Baby Steps

TW: This post may be triggering to people who struggle with low self esteem and body image issues.

Who I am as an individual is something that I've been struggling with recently. In particular, I've been obsessing over the question, 'what particular elements, experiences, and interests make someone who they are?'

It's depressing to say, but the most defining moments of my life have been plagued by turmoil, conflict and sadness. My psychologist tells me that this is because we, as humans, have a habit of hanging onto and remembering the bad memories rather than the happy ones. I just like to tell myself that without experiencing the lowest of the lows, you will never be able to experience the highest of highs.

In saying that, I have also been fortunate enough to have been defined by many exhilarating and joyous moments, but I've found that I've learned many more positive things about myself through the harder times in my life. 

Of late, I've been thinking a lot about my self-esteem which is something that has been so cripplingly low for over half of my life. I have been questioning what exactly lead me to think so poorly, about myself, my appearance and who I am as a person. There isn't one defining moment but rather it is a collection of fragmented moments of my past that have been weaved together by my brain. It tells me that whenever someone compliments me, they must be lying, it tells me that I'll never be able to pull off a crop top because I'm not thin enough, it tells me that if someone says that I look pretty, they must be saying it out of pity.

It's stupid of course. Why would someone go out of their way to say something nice about me, if they didn't truly mean it? I can rationalise it later, but in that moment, my brain is just telling me to ignore everything that nice that person says about me, all because little events in my life have told me otherwise.

Twelve years ago, I had a girl turn to me in class and tell me that my eyes are small. I wish that, as a ten-year-old, I could have shrugged it off and thought to myself, 'what the hell was she on about, my eyes are fine?' But instead that tiny, little, insignificant passing comment literally tormented me for years. I was incredibly aware and self-conscious of my small eyes, so much so that I spent a good portion of the time wishing that I could wear false eyelashes to school just so that my eyes would look bigger, which of course, is ridiculous. Even now, it's still something I think about. Although I've learned to appreciate and love my eye shape, I find myself thinking back to that moment in primary school, and for a second, I'm that ten-year-old girl again and it still hurts.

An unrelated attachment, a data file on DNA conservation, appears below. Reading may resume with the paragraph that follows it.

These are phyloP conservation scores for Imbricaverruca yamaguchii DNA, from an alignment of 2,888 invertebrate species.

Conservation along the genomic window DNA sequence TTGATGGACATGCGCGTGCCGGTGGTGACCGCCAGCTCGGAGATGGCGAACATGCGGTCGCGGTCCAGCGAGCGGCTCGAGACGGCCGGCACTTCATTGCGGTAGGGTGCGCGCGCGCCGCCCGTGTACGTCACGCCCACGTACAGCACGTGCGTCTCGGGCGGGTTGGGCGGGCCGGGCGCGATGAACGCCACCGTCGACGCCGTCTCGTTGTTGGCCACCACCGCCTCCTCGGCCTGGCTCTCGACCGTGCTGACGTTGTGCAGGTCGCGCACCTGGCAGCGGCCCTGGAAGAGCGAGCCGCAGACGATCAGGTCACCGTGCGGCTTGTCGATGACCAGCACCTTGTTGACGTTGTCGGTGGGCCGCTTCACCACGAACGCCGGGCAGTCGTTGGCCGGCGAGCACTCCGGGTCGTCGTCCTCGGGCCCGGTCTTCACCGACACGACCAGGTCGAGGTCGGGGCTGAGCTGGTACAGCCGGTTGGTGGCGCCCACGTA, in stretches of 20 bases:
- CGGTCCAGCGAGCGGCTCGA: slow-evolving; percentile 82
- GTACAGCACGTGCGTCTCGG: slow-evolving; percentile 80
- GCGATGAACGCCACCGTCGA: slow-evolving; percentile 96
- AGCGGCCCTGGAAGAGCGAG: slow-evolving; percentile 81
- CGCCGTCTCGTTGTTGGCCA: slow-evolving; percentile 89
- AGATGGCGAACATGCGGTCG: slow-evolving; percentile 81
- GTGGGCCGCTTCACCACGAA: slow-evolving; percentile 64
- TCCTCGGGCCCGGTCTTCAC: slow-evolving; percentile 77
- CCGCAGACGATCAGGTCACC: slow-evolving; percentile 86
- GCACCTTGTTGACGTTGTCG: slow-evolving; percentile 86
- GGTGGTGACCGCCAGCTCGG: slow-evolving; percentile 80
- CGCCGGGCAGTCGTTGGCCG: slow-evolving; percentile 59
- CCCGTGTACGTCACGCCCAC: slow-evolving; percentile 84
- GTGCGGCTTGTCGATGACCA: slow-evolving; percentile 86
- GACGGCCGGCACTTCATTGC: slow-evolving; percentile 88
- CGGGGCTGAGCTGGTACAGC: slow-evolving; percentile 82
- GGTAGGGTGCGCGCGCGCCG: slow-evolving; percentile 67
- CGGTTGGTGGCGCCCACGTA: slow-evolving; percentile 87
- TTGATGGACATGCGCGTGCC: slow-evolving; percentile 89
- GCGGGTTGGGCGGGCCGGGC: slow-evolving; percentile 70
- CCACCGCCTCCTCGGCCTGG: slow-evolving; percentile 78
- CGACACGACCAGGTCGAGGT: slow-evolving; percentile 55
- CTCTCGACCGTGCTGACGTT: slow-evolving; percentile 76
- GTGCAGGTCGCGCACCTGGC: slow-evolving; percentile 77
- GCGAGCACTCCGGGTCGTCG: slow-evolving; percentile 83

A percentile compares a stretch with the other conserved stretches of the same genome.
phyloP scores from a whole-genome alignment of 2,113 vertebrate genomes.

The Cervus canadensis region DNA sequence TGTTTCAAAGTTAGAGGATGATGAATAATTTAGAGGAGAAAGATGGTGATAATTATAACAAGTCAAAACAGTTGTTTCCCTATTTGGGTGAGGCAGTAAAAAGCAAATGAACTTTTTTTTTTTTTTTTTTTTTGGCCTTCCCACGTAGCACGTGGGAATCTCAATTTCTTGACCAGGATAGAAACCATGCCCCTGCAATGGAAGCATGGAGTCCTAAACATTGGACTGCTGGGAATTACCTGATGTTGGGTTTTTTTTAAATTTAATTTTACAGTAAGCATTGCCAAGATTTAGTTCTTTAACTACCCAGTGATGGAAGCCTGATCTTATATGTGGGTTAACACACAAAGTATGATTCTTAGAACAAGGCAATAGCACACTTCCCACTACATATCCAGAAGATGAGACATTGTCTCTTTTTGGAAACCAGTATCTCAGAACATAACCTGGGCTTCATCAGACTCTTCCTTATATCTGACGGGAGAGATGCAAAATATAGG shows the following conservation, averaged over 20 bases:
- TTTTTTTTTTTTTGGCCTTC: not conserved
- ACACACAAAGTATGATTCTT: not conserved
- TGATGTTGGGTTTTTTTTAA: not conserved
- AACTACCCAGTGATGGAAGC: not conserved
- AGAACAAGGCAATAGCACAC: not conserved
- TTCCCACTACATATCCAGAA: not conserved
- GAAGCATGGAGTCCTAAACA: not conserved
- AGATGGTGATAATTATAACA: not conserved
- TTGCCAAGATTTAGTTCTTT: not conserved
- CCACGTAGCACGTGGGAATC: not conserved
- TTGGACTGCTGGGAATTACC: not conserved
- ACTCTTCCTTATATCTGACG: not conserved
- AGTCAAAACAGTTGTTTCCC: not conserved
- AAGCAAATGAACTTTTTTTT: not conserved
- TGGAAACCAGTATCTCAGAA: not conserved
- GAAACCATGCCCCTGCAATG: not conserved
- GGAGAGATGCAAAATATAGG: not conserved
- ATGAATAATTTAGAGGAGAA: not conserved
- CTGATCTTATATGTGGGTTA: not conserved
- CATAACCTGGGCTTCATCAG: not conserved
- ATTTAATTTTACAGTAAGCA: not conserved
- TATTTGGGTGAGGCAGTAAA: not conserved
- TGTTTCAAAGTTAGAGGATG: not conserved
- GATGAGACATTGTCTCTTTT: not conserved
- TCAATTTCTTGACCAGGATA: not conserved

One of my favourite sayings is, 'fake it til you make it,' and I fully take this on board when dealing with my self-esteem. I just pretend to be confident and eventually I start to believe it. For my 21st, I bought this slinky red dress with a plunging neckline. It was a piece of clothing so entirely out of my comfort zone and when I put it on for the occasion, I almost wanted to cry, lock myself in my hotel room and never come out again. I had to mentally fight with myself and had to repeat over and over again that I looked okay before I felt somewhat confident enough to leave the hotel with my friends. 

These events and my low self-esteem have dictated the way I live and how I approach situations for such a long time. I wish I could just shrug off my insecurities and live my life free of self-judgement and manipulation, but it's not that easy. I take one step back for every three steps forward, two weeks of self-loving is ruined by three months of self-hate. It's exhausting and sometimes I just want to yell at myself and say, 'ENOUGH, YOU ARE PERFECTLY FINE THE WAY YOU ARE,' but I never truly believe it. 

Over the past three months, I've begun to come out of my shell a little more. I think it's partly to do with where I'm at mentally with my anxiety, but also my general outlook on myself and who I am. There are things I can confidently say about myself that I couldn't this time last year, there are situations I'm more willing to put myself into now that don't make me feel so anxious. I'm taking baby steps daily and throwing myself fully into the little things that help me feel more self-confident; exercise, spending time doing my makeup, talking to positive people, listening to songs that make me want to dance.

So whilst I'm feeling as though past events and experiences that have lead to my low self-esteem are determining my life more than I'd like it to in this moment, I fully know that at some point in the future, I'll have the tools and knowledge to get over it, shake it all off and be the self-confident person I know is hiding behind all of those barriers. I just need to experience new, positive events that will overshadow the old ones.

In the meantime, I’ll continue taking selfies when I feel good about myself so that I can remember that it’s possible to feel happy and comfortable in the skin I’ve been given. 

MemoirCarolyn WestComment